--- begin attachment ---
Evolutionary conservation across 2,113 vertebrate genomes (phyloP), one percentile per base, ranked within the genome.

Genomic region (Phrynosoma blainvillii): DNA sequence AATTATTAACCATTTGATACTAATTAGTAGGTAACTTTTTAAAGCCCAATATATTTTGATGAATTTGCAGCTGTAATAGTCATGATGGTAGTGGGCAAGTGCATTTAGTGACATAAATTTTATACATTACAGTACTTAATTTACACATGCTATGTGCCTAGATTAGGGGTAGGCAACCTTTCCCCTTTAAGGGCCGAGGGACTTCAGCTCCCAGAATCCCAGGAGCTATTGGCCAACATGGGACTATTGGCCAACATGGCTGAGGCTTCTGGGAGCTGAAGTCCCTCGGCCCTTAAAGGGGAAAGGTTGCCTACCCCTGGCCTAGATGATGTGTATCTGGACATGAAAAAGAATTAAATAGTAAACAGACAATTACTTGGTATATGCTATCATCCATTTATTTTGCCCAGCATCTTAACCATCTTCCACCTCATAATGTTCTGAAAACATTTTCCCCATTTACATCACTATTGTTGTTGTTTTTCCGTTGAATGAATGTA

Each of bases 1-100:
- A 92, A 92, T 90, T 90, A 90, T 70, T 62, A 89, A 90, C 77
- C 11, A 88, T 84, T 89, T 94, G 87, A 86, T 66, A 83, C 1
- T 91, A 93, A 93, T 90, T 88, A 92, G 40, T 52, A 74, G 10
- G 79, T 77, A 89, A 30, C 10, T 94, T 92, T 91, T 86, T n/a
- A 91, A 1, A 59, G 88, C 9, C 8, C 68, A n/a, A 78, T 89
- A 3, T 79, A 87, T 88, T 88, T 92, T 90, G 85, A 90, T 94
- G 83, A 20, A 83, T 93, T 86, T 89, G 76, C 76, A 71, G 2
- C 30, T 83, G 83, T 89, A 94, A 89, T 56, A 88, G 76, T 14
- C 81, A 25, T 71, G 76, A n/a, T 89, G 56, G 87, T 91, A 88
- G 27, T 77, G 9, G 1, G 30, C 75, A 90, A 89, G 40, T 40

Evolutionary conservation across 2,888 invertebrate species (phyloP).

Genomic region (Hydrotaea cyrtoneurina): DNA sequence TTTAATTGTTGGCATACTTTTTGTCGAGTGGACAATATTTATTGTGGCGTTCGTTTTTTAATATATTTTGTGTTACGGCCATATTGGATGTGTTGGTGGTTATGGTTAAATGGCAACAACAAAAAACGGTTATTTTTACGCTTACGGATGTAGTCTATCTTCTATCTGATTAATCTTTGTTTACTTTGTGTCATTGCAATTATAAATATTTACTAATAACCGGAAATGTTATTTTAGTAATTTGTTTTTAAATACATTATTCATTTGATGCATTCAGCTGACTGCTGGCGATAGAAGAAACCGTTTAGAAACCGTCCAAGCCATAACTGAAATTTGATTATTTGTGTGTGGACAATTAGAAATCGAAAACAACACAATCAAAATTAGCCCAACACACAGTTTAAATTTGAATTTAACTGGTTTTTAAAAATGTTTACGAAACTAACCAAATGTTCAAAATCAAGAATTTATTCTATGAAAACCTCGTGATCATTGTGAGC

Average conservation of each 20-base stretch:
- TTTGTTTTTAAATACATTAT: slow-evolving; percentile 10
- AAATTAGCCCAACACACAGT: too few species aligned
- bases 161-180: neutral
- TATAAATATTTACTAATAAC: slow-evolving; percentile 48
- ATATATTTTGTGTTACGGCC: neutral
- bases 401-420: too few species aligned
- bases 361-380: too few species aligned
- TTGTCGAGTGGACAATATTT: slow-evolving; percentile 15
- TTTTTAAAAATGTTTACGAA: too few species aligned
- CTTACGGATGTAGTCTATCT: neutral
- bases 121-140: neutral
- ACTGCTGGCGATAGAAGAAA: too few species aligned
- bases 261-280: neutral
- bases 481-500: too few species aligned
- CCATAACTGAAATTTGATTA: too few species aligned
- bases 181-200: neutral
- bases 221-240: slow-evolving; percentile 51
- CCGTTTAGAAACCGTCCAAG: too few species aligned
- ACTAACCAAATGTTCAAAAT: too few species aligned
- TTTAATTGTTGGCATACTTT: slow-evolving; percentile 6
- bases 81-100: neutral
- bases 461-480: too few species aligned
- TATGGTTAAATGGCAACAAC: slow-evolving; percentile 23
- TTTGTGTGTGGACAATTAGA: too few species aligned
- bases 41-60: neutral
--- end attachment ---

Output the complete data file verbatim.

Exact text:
Evolutionary conservation across 2,113 vertebrate genomes (phyloP), one percentile per base, ranked within the genome.

Genomic region (Phrynosoma blainvillii): DNA sequence AATTATTAACCATTTGATACTAATTAGTAGGTAACTTTTTAAAGCCCAATATATTTTGATGAATTTGCAGCTGTAATAGTCATGATGGTAGTGGGCAAGTGCATTTAGTGACATAAATTTTATACATTACAGTACTTAATTTACACATGCTATGTGCCTAGATTAGGGGTAGGCAACCTTTCCCCTTTAAGGGCCGAGGGACTTCAGCTCCCAGAATCCCAGGAGCTATTGGCCAACATGGGACTATTGGCCAACATGGCTGAGGCTTCTGGGAGCTGAAGTCCCTCGGCCCTTAAAGGGGAAAGGTTGCCTACCCCTGGCCTAGATGATGTGTATCTGGACATGAAAAAGAATTAAATAGTAAACAGACAATTACTTGGTATATGCTATCATCCATTTATTTTGCCCAGCATCTTAACCATCTTCCACCTCATAATGTTCTGAAAACATTTTCCCCATTTACATCACTATTGTTGTTGTTTTTCCGTTGAATGAATGTA

Each of bases 1-100:
- A 92, A 92, T 90, T 90, A 90, T 70, T 62, A 89, A 90, C 77
- C 11, A 88, T 84, T 89, T 94, G 87, A 86, T 66, A 83, C 1
- T 91, A 93, A 93, T 90, T 88, A 92, G 40, T 52, A 74, G 10
- G 79, T 77, A 89, A 30, C 10, T 94, T 92, T 91, T 86, T n/a
- A 91, A 1, A 59, G 88, C 9, C 8, C 68, A n/a, A 78, T 89
- A 3, T 79, A 87, T 88, T 88, T 92, T 90, G 85, A 90, T 94
- G 83, A 20, A 83, T 93, T 86, T 89, G 76, C 76, A 71, G 2
- C 30, T 83, G 83, T 89, A 94, A 89, T 56, A 88, G 76, T 14
- C 81, A 25, T 71, G 76, A n/a, T 89, G 56, G 87, T 91, A 88
- G 27, T 77, G 9, G 1, G 30, C 75, A 90, A 89, G 40, T 40

Evolutionary conservation across 2,888 invertebrate species (phyloP).

Genomic region (Hydrotaea cyrtoneurina): DNA sequence TTTAATTGTTGGCATACTTTTTGTCGAGTGGACAATATTTATTGTGGCGTTCGTTTTTTAATATATTTTGTGTTACGGCCATATTGGATGTGTTGGTGGTTATGGTTAAATGGCAACAACAAAAAACGGTTATTTTTACGCTTACGGATGTAGTCTATCTTCTATCTGATTAATCTTTGTTTACTTTGTGTCATTGCAATTATAAATATTTACTAATAACCGGAAATGTTATTTTAGTAATTTGTTTTTAAATACATTATTCATTTGATGCATTCAGCTGACTGCTGGCGATAGAAGAAACCGTTTAGAAACCGTCCAAGCCATAACTGAAATTTGATTATTTGTGTGTGGACAATTAGAAATCGAAAACAACACAATCAAAATTAGCCCAACACACAGTTTAAATTTGAATTTAACTGGTTTTTAAAAATGTTTACGAAACTAACCAAATGTTCAAAATCAAGAATTTATTCTATGAAAACCTCGTGATCATTGTGAGC

Average conservation of each 20-base stretch:
- TTTGTTTTTAAATACATTAT: slow-evolving; percentile 10
- AAATTAGCCCAACACACAGT: too few species aligned
- bases 161-180: neutral
- TATAAATATTTACTAATAAC: slow-evolving; percentile 48
- ATATATTTTGTGTTACGGCC: neutral
- bases 401-420: too few species aligned
- bases 361-380: too few species aligned
- TTGTCGAGTGGACAATATTT: slow-evolving; percentile 15
- TTTTTAAAAATGTTTACGAA: too few species aligned
- CTTACGGATGTAGTCTATCT: neutral
- bases 121-140: neutral
- ACTGCTGGCGATAGAAGAAA: too few species aligned
- bases 261-280: neutral
- bases 481-500: too few species aligned
- CCATAACTGAAATTTGATTA: too few species aligned
- bases 181-200: neutral
- bases 221-240: slow-evolving; percentile 51
- CCGTTTAGAAACCGTCCAAG: too few species aligned
- ACTAACCAAATGTTCAAAAT: too few species aligned
- TTTAATTGTTGGCATACTTT: slow-evolving; percentile 6
- bases 81-100: neutral
- bases 461-480: too few species aligned
- TATGGTTAAATGGCAACAAC: slow-evolving; percentile 23
- TTTGTGTGTGGACAATTAGA: too few species aligned
- bases 41-60: neutral